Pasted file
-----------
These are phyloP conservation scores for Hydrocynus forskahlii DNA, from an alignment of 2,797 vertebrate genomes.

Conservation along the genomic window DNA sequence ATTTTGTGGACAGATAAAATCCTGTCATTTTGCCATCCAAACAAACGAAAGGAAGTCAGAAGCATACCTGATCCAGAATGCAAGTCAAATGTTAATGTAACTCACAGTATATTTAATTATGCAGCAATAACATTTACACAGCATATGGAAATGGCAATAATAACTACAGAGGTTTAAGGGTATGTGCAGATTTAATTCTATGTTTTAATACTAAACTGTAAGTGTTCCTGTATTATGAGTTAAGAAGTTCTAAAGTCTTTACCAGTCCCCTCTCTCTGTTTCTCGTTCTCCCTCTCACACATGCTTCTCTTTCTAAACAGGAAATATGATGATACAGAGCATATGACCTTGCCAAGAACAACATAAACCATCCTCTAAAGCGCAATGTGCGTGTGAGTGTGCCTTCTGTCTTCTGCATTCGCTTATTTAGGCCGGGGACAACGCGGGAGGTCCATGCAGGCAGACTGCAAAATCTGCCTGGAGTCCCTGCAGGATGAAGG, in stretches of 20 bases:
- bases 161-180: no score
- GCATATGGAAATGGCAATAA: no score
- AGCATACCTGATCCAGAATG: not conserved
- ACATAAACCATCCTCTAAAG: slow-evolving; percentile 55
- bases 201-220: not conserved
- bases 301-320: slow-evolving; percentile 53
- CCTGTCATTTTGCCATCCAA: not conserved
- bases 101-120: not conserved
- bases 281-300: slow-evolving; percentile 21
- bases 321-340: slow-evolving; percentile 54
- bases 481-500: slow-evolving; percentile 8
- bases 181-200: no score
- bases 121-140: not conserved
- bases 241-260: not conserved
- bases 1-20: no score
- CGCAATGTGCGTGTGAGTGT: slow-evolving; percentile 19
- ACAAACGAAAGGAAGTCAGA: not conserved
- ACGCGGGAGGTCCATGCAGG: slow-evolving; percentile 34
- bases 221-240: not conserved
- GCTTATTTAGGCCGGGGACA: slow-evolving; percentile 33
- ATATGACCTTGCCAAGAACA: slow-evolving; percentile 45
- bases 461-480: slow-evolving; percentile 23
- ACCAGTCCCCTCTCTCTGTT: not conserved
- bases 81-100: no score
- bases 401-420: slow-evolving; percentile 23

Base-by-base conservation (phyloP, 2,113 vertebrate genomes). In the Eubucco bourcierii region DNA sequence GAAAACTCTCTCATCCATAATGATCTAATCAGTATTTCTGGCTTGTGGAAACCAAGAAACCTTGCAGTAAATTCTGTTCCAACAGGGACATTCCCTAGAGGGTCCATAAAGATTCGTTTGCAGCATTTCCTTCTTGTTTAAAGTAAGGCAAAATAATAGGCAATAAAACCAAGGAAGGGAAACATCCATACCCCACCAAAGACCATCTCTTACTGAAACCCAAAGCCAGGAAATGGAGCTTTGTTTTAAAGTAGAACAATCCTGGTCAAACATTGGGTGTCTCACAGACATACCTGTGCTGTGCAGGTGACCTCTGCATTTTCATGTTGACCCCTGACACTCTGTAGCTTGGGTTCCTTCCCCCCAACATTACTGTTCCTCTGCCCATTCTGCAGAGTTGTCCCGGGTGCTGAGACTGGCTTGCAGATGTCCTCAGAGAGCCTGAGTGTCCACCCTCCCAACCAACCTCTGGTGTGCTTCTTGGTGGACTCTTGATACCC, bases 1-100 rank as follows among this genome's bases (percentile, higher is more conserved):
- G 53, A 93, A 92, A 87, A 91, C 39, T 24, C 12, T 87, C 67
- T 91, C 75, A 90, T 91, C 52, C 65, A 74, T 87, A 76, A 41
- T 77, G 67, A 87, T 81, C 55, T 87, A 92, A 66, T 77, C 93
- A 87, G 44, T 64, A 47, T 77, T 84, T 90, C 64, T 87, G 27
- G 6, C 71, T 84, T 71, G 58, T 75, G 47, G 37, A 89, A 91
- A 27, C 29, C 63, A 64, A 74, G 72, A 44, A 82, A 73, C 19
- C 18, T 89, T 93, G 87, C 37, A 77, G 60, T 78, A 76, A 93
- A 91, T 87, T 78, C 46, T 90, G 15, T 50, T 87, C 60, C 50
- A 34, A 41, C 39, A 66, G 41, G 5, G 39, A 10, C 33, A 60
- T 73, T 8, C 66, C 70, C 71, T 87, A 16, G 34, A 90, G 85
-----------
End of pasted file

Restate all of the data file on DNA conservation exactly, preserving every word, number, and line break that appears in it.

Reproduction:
These are phyloP conservation scores for Hydrocynus forskahlii DNA, from an alignment of 2,797 vertebrate genomes.

Conservation along the genomic window DNA sequence ATTTTGTGGACAGATAAAATCCTGTCATTTTGCCATCCAAACAAACGAAAGGAAGTCAGAAGCATACCTGATCCAGAATGCAAGTCAAATGTTAATGTAACTCACAGTATATTTAATTATGCAGCAATAACATTTACACAGCATATGGAAATGGCAATAATAACTACAGAGGTTTAAGGGTATGTGCAGATTTAATTCTATGTTTTAATACTAAACTGTAAGTGTTCCTGTATTATGAGTTAAGAAGTTCTAAAGTCTTTACCAGTCCCCTCTCTCTGTTTCTCGTTCTCCCTCTCACACATGCTTCTCTTTCTAAACAGGAAATATGATGATACAGAGCATATGACCTTGCCAAGAACAACATAAACCATCCTCTAAAGCGCAATGTGCGTGTGAGTGTGCCTTCTGTCTTCTGCATTCGCTTATTTAGGCCGGGGACAACGCGGGAGGTCCATGCAGGCAGACTGCAAAATCTGCCTGGAGTCCCTGCAGGATGAAGG, in stretches of 20 bases:
- bases 161-180: no score
- GCATATGGAAATGGCAATAA: no score
- AGCATACCTGATCCAGAATG: not conserved
- ACATAAACCATCCTCTAAAG: slow-evolving; percentile 55
- bases 201-220: not conserved
- bases 301-320: slow-evolving; percentile 53
- CCTGTCATTTTGCCATCCAA: not conserved
- bases 101-120: not conserved
- bases 281-300: slow-evolving; percentile 21
- bases 321-340: slow-evolving; percentile 54
- bases 481-500: slow-evolving; percentile 8
- bases 181-200: no score
- bases 121-140: not conserved
- bases 241-260: not conserved
- bases 1-20: no score
- CGCAATGTGCGTGTGAGTGT: slow-evolving; percentile 19
- ACAAACGAAAGGAAGTCAGA: not conserved
- ACGCGGGAGGTCCATGCAGG: slow-evolving; percentile 34
- bases 221-240: not conserved
- GCTTATTTAGGCCGGGGACA: slow-evolving; percentile 33
- ATATGACCTTGCCAAGAACA: slow-evolving; percentile 45
- bases 461-480: slow-evolving; percentile 23
- ACCAGTCCCCTCTCTCTGTT: not conserved
- bases 81-100: no score
- bases 401-420: slow-evolving; percentile 23

Base-by-base conservation (phyloP, 2,113 vertebrate genomes). In the Eubucco bourcierii region DNA sequence GAAAACTCTCTCATCCATAATGATCTAATCAGTATTTCTGGCTTGTGGAAACCAAGAAACCTTGCAGTAAATTCTGTTCCAACAGGGACATTCCCTAGAGGGTCCATAAAGATTCGTTTGCAGCATTTCCTTCTTGTTTAAAGTAAGGCAAAATAATAGGCAATAAAACCAAGGAAGGGAAACATCCATACCCCACCAAAGACCATCTCTTACTGAAACCCAAAGCCAGGAAATGGAGCTTTGTTTTAAAGTAGAACAATCCTGGTCAAACATTGGGTGTCTCACAGACATACCTGTGCTGTGCAGGTGACCTCTGCATTTTCATGTTGACCCCTGACACTCTGTAGCTTGGGTTCCTTCCCCCCAACATTACTGTTCCTCTGCCCATTCTGCAGAGTTGTCCCGGGTGCTGAGACTGGCTTGCAGATGTCCTCAGAGAGCCTGAGTGTCCACCCTCCCAACCAACCTCTGGTGTGCTTCTTGGTGGACTCTTGATACCC, bases 1-100 rank as follows among this genome's bases (percentile, higher is more conserved):
- G 53, A 93, A 92, A 87, A 91, C 39, T 24, C 12, T 87, C 67
- T 91, C 75, A 90, T 91, C 52, C 65, A 74, T 87, A 76, A 41
- T 77, G 67, A 87, T 81, C 55, T 87, A 92, A 66, T 77, C 93
- A 87, G 44, T 64, A 47, T 77, T 84, T 90, C 64, T 87, G 27
- G 6, C 71, T 84, T 71, G 58, T 75, G 47, G 37, A 89, A 91
- A 27, C 29, C 63, A 64, A 74, G 72, A 44, A 82, A 73, C 19
- C 18, T 89, T 93, G 87, C 37, A 77, G 60, T 78, A 76, A 93
- A 91, T 87, T 78, C 46, T 90, G 15, T 50, T 87, C 60, C 50
- A 34, A 41, C 39, A 66, G 41, G 5, G 39, A 10, C 33, A 60
- T 73, T 8, C 66, C 70, C 71, T 87, A 16, G 34, A 90, G 85